The government provides funds to mums who want to stay home, in the form of Family Tax Benefit, A and B. It also provides funds to mums who put their children in long day care centres. But the women who have stormed the workforce since the 1970s work as police officers, firefighters, surgeons, anaesthetists, pilots, lawyers, judges and flight attendants. They don't have 9-5 rosters. They work on weekends. They can't use childcare centres.

Some mums have one child at school, another still a toddler. They need nannies, too. There's an idea-a stupid one-that only rich people have nannies. Actually, it's the highly-educated, taxed-like-crazy, hard-working class that have nannies. At the moment, the nanny industry is all black market, unregulated and unsatisfactory.

Professional women contribute a massive amount to the economy, both in personal taxes and in spending power. Their taxes are doled out to mums who don't work, and that's fine; or to mums who use childcare centres, and that's fine, too. But it's time to give them something, as well. A tax break is a good start.


Dumbed-down science "education"

Nobel prize-winning scientist Peter Doherty has attacked the way science is taught in Australian schools, with some students studying the lyrics of classic pop songs as part of the subject. In Queensland, Cat Stevens' song Where Do The Children Play? and Midnight Oil's hit River Runs Red about environmental degradation are studied in Year 8 and 9 science classes as part of an examination of science and society. Teaching resources prepared by the Queensland Studies Authority, responsible for the curriculum, include an analysis of song lyrics from the 1970s, '80s and '90s to explore "historical and cultural factors (that) influence the nature and direction of science which, in turn, affects the development of society". Science and society is one of five strands in the Queensland junior science syllabus, compulsory to the end of Year 10, which asserts that "science is a 'way of knowing"'.

But Professor Doherty, who was awarded the Nobel Prize in 1996, rejected the idea that science was "just another body of knowledge". "Before science, you have to go back to before 1500; so people who think science is just one way of knowing the world should go back and live then before we had a cure for things like plague," he said. "Science is evidence-based. It isn't perfect but it's based on experiment and observation and repeating findings," Professor Doherty added. "It's a specialised way of looking at the world. It isn't just a matter of discussion; it's a matter of looking for evidence, which is the difference between science and philosophy."

Other prominent scientists and educators said the Queensland syllabus was indicative of the way science was taught in schools around the nation, with curriculums reflecting a relativist philosophy that undermined the evidence-based approach central to the subject's study. Australian Council of Deans of Science president John Rice joined Professor Doherty in lamenting the creep of relativism into science curriculums. "Relativism is misplaced and it doesn't do justice to the real philosophical thinking; it's a shallow understanding of that philosophy," Professor Rice.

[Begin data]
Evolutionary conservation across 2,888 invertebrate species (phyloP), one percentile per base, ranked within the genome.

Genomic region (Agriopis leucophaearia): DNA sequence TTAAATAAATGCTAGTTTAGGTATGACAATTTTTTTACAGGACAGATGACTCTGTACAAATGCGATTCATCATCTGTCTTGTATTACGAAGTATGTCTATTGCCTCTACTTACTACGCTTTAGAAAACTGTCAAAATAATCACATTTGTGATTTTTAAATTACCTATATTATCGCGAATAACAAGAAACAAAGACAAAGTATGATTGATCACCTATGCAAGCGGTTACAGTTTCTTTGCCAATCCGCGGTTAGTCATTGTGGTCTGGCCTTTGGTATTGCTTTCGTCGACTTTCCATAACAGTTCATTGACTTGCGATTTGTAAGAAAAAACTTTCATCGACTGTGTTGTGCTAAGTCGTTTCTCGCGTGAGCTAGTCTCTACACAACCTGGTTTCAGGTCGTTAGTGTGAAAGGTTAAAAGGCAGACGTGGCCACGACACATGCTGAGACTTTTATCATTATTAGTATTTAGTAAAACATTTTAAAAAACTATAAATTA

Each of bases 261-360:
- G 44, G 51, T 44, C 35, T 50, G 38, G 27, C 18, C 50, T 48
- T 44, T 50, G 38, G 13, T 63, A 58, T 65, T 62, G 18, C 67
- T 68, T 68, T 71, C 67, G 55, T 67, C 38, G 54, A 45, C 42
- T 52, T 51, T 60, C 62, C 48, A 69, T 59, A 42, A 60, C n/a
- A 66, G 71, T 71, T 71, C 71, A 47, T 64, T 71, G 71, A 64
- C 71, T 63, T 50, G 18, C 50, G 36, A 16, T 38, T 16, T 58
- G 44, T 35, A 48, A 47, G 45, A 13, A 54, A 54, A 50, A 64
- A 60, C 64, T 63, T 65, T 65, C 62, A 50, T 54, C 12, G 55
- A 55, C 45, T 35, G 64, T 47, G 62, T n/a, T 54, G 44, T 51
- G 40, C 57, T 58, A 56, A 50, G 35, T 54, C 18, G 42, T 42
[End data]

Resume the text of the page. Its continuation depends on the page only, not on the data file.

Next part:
Professor Rice, dean of science at the University of Technology, Sydney, said the trend in school science syllabuses around the nation was a move away from specifying the knowledge students should understand. Instead, curriculums focused on the processes students should use, forgetting that in maths and science "these things are learned simultaneously". "They focus terribly on pedagogy, and the way knowledge and content is described is flawed," Professor Rice said. "Content turns out to be a list of topics instead of an understanding of what you want students to learn." A modern science syllabus might include a topic on the physics of amusement parks rather than specifying an understanding of motion and how you predict what's going to happen to moving things.

Peter Ridd, senior lecturer in physics at James Cook University, was a member of the subject advisory committee for science that oversaw the development of the new Queensland syllabus, to be introduced from 2008 for junior and senior students. Dr Ridd, with a group of university physicists, prepared a list for the senior physics course of fundamental concepts central to an understanding of physics in mechanics, waves and optics, electricity, magnetism, heat and matter. But he said the syllabus lacked content, had insufficient detail to instruct students on physics and failed to include maths as part of the course. The use by Galileo and Newton of maths in scientific thinking revolutionised the discipline but Dr Ridd said school syllabuses today excluded maths in the study of science.

A Queensland Studies Authority spokesman said the new science syllabuses to be introduced from 2008 would specify core content and reflect national standards agreed to by federal and state education ministers.